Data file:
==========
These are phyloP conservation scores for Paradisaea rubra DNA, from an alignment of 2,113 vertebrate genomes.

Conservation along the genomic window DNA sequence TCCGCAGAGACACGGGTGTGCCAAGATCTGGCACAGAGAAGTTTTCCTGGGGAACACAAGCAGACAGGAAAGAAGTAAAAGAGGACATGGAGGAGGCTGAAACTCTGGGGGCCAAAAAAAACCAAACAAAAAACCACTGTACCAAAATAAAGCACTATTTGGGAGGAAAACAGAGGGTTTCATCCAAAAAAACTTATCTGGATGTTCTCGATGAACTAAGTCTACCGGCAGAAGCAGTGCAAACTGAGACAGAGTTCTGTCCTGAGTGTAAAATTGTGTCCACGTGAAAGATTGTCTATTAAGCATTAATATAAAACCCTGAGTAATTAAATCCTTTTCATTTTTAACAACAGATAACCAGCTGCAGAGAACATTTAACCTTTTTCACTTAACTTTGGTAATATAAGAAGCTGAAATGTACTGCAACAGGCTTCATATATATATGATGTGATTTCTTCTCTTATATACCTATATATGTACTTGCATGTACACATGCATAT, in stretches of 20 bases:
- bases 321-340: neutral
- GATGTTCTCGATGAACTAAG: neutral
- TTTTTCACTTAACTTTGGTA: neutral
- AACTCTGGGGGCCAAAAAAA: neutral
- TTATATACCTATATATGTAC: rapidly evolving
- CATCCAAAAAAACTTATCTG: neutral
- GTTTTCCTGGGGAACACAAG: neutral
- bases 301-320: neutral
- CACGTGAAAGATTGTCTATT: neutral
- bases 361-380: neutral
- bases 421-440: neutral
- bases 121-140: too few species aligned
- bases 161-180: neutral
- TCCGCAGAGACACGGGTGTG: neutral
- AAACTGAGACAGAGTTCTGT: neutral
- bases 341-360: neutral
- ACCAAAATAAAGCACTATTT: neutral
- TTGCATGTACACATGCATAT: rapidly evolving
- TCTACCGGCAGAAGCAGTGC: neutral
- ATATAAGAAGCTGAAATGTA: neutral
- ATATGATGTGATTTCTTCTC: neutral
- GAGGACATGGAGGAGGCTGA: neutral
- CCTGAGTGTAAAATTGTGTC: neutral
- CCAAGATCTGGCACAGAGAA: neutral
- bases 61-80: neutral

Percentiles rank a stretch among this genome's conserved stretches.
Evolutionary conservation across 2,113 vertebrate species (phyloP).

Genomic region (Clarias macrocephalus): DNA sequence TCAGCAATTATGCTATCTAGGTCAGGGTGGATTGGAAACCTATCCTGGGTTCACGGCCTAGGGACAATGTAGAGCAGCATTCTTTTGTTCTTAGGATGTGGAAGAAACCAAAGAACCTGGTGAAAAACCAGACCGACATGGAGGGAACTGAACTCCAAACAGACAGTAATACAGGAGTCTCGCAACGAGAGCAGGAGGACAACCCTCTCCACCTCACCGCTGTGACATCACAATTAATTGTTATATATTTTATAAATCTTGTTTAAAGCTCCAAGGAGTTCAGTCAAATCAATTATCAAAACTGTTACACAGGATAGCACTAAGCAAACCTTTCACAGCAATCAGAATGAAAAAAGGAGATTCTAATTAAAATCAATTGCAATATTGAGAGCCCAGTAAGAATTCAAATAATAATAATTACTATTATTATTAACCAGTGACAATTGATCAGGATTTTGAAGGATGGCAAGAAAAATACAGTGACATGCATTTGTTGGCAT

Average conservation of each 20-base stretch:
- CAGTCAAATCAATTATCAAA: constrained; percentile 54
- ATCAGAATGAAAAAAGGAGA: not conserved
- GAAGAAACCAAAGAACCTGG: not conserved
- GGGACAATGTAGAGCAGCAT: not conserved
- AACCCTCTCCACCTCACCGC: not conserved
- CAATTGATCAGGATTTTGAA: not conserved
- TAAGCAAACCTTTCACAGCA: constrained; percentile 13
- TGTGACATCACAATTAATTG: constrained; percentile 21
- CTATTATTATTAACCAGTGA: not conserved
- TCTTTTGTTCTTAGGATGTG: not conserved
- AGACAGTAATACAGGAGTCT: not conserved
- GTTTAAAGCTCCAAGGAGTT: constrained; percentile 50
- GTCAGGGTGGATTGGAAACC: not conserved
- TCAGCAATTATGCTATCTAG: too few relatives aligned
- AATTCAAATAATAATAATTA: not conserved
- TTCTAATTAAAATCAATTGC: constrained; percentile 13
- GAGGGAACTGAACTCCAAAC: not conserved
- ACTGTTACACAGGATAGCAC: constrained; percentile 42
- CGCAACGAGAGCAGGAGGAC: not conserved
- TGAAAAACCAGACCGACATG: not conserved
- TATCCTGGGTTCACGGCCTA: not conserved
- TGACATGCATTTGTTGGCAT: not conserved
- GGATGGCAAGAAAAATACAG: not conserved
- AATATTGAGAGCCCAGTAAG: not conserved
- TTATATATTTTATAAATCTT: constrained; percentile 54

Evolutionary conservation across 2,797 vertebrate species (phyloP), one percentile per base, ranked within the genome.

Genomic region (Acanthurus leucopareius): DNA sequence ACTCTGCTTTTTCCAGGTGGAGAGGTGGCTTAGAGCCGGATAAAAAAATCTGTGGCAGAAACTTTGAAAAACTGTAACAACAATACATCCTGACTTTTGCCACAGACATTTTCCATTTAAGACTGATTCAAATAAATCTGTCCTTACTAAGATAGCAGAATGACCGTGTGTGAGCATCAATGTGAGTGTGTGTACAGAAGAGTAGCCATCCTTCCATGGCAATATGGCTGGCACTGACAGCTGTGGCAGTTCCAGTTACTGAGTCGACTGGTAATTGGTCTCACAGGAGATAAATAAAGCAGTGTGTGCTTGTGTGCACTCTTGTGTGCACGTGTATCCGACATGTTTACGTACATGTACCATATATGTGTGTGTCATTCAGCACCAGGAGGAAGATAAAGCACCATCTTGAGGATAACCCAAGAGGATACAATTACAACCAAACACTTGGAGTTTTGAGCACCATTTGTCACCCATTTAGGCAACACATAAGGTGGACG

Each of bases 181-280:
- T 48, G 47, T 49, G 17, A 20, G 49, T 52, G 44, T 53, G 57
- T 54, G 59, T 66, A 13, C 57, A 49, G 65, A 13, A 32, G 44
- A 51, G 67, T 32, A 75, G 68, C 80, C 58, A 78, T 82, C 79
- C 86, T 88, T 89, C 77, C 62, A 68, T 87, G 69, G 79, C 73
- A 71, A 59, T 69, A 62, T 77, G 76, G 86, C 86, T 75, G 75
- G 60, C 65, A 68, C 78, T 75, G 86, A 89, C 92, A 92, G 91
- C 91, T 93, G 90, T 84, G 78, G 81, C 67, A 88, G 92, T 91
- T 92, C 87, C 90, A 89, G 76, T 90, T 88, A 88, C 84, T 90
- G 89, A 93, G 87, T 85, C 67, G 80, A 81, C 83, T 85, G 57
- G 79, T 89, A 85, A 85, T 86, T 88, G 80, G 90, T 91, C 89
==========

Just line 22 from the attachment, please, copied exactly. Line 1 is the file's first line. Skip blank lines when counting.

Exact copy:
- ATATAAGAAGCTGAAATGTA: neutral